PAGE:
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The History of Nenana, Alaska


    Nenana is located in Interior Alaska, 55 road miles southwest of Fairbanks on the George Parks Highway. Nenana is located at mile 412 of the Alaska Railroad, on the south bank of the Tanana River, just east of the mouth of the Nenana River. It lies 304 road miles northeast of Anchorage. It lies at approximately 64 34' N Latitude, 149 05' W Longitude (Sec. 14, T004S, R008W, Fairbanks Meridian). The community is located in the Nenana Recording District. The area encompasses 6 sq. miles of land and 0 sq. miles of water.

    Nenana is in the western-most portion of Tanana Athabascan Indian territory. It was first known as Tortella, an interpretation of the Indian word "Toghotthele," which means "mountain that parallels the river." Early explorers such as Allen, Harper and Bates first entered the Tanana Valley in 1875 and 1885. However, the Tanana people were accustomed to contact with Europeans, due to trading journeys to the Village of Tanana, where Russians bartered Western goods for furs.

    The discovery of gold in Fairbanks in 1902 brought intense activity to the region. A trading post/roadhouse was constructed by Jim Duke in 1903, to supply river travelers and trade with Indians. St. Mark's Episcopal mission and school was built upriver in 1905. Native children from other communities, such as Minto, attended school in Nenana. A post office opened in 1908. By 1909, there were about 12,000 residents in the Fairbanks area, most drawn by gold mining activities. In 1915, construction of the Alaska Railroad doubled Nenana's population.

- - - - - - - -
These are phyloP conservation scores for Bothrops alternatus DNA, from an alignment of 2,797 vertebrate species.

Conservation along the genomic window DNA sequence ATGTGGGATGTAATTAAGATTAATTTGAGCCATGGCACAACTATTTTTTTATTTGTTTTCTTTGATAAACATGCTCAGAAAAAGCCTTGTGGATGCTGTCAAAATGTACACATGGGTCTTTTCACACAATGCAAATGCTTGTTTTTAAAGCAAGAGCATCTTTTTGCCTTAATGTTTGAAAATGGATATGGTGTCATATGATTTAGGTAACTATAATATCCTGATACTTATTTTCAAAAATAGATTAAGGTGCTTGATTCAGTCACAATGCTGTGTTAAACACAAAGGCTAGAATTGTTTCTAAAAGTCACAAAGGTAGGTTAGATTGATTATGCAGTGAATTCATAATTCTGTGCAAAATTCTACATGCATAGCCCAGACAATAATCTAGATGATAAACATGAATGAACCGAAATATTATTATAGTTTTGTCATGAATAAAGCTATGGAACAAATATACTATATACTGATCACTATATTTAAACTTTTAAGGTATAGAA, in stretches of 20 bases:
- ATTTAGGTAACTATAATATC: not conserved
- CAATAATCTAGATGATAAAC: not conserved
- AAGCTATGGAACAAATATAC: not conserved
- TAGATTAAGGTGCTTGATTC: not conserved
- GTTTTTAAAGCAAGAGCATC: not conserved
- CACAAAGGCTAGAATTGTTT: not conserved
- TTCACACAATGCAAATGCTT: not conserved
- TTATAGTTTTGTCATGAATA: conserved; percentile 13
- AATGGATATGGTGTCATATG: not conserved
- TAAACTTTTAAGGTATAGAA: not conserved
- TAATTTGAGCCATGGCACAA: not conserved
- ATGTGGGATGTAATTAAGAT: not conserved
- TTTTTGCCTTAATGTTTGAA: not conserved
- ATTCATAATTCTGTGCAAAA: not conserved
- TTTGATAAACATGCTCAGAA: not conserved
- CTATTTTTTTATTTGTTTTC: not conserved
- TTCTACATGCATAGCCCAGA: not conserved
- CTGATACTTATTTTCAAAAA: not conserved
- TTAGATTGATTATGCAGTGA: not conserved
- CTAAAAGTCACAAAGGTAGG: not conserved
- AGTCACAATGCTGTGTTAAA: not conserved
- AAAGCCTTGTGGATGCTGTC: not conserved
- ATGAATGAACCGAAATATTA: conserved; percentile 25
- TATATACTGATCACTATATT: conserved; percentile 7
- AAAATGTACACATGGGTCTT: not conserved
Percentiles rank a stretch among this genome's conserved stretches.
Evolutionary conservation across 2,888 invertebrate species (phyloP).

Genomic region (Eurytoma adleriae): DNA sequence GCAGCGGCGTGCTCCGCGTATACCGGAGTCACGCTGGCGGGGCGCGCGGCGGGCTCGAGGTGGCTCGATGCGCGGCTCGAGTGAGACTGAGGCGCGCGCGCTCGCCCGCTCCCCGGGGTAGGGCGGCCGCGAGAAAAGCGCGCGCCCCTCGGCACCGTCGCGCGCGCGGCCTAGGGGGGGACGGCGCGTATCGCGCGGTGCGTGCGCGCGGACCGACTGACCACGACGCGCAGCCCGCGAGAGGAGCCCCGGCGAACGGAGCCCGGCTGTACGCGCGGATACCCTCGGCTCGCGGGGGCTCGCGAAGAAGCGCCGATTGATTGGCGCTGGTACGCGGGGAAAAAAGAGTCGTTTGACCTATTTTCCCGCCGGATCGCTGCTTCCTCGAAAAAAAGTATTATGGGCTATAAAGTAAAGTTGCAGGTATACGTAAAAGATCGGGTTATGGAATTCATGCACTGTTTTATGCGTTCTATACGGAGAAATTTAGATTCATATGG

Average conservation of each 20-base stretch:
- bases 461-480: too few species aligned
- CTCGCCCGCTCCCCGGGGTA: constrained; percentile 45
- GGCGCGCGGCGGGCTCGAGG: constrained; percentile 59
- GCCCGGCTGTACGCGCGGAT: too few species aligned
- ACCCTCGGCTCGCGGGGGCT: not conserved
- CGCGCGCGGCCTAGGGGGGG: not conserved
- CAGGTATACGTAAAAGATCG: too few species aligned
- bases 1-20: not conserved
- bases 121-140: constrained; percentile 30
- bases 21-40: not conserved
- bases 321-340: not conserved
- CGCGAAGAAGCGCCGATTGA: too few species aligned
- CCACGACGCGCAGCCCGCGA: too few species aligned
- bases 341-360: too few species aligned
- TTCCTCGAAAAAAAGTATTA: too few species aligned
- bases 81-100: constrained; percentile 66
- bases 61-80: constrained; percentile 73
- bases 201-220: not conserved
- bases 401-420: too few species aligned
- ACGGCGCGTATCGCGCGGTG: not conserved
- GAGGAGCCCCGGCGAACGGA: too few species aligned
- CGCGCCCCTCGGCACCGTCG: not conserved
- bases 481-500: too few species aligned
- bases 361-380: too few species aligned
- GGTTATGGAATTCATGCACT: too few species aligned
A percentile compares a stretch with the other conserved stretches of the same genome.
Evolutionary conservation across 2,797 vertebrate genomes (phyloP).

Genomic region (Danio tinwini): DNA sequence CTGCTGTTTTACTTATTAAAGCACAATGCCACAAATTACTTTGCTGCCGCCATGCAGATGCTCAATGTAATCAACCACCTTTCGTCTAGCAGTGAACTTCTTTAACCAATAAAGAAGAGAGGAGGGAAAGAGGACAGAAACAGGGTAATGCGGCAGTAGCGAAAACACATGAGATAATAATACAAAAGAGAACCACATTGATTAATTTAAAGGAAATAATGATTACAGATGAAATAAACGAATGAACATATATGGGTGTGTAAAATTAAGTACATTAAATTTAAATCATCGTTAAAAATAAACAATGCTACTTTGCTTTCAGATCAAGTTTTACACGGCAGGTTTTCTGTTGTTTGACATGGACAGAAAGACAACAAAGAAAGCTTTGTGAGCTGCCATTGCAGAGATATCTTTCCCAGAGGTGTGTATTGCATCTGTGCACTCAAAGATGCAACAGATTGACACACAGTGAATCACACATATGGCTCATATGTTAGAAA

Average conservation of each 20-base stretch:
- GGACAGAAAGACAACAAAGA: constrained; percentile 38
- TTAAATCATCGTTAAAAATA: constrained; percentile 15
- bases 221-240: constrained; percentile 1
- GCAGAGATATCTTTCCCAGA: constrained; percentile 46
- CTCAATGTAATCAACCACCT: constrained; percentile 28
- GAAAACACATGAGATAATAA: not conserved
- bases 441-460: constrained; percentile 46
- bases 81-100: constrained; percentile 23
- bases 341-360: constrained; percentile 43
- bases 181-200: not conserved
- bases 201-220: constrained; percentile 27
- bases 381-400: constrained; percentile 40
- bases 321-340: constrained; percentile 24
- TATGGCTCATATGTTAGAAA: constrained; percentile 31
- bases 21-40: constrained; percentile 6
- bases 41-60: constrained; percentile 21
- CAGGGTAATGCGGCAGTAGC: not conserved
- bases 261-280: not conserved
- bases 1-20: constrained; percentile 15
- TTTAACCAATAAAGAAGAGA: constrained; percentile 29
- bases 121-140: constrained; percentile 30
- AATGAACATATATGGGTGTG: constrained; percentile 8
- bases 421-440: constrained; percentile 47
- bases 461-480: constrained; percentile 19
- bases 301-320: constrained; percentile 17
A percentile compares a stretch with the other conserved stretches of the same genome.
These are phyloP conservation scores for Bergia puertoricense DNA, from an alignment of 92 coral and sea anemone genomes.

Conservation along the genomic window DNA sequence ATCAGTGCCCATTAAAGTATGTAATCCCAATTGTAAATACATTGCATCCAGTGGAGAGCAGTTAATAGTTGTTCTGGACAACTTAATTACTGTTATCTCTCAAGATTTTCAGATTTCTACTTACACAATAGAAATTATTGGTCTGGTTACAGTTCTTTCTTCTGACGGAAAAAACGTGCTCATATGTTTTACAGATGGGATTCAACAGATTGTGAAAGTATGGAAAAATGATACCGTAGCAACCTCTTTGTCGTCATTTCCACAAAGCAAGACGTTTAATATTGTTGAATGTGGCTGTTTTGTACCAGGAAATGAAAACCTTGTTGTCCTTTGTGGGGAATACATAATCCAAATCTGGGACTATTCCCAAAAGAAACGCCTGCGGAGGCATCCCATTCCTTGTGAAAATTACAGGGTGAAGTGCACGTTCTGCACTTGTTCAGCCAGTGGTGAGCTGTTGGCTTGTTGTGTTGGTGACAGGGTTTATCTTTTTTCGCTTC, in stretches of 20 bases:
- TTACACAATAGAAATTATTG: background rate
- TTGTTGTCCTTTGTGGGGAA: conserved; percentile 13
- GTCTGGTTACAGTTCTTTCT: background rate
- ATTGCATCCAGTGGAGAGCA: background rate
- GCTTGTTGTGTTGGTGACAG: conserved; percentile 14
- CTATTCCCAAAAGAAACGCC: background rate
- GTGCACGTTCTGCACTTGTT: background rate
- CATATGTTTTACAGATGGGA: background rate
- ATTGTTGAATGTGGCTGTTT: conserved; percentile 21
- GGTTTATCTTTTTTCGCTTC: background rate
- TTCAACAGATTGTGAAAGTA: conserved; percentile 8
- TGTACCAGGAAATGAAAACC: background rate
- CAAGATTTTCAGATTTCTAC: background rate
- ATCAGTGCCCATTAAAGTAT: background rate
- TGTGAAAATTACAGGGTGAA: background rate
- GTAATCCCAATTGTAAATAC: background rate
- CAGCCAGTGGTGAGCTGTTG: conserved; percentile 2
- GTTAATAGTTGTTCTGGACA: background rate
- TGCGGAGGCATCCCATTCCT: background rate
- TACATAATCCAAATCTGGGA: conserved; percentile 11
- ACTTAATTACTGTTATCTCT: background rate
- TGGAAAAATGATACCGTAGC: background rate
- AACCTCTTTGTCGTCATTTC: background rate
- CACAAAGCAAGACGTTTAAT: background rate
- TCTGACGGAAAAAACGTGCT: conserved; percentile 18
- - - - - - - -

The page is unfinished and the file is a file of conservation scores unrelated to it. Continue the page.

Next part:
The Nenana Ice Classic - a popular competition to guess the date and time of the Tanana River ice break-up each spring - began in 1917 among surveyors for the Alaska Railroad. The community incorporated as a city in 1921. The Railroad Depot was completed in 1923, when President Warren Harding drove the golden spike at the north end of the 700-foot steel bridge over the Tanana River. Nenana now had a transportation link to Fairbanks and Seward. According to local records, 5,000 residents lived in Nenana during this time, however, completion of the railroad was followed by an economic slump. The population in 1930 was recorded at 291.

    In 1961, Clear Air Force Station was constructed 21 miles southwest, and many civilian contractors commuted from Nenana. A road was constructed south to Clear, but north, vehicles were ferried across the Tanana River. In 1967 the community was devastated by one of the largest floods ever recorded in the Tanana Valley. In 1968, a $6 million bridge was completed across the Tanana River, which gave the city a road link to Fairbanks and replaced the River ferry. The George Parks Highway was completed in 1971, which provided a shorter, direct route to Anchorage.


To Community Histories Index Alaska DCCED Community Database Online


History and map graphic used with permission from the Alaska Department of Community and Economic Development. The photo of the Nenana train station is © 1997 by Julie Coghill, and is used here with permission.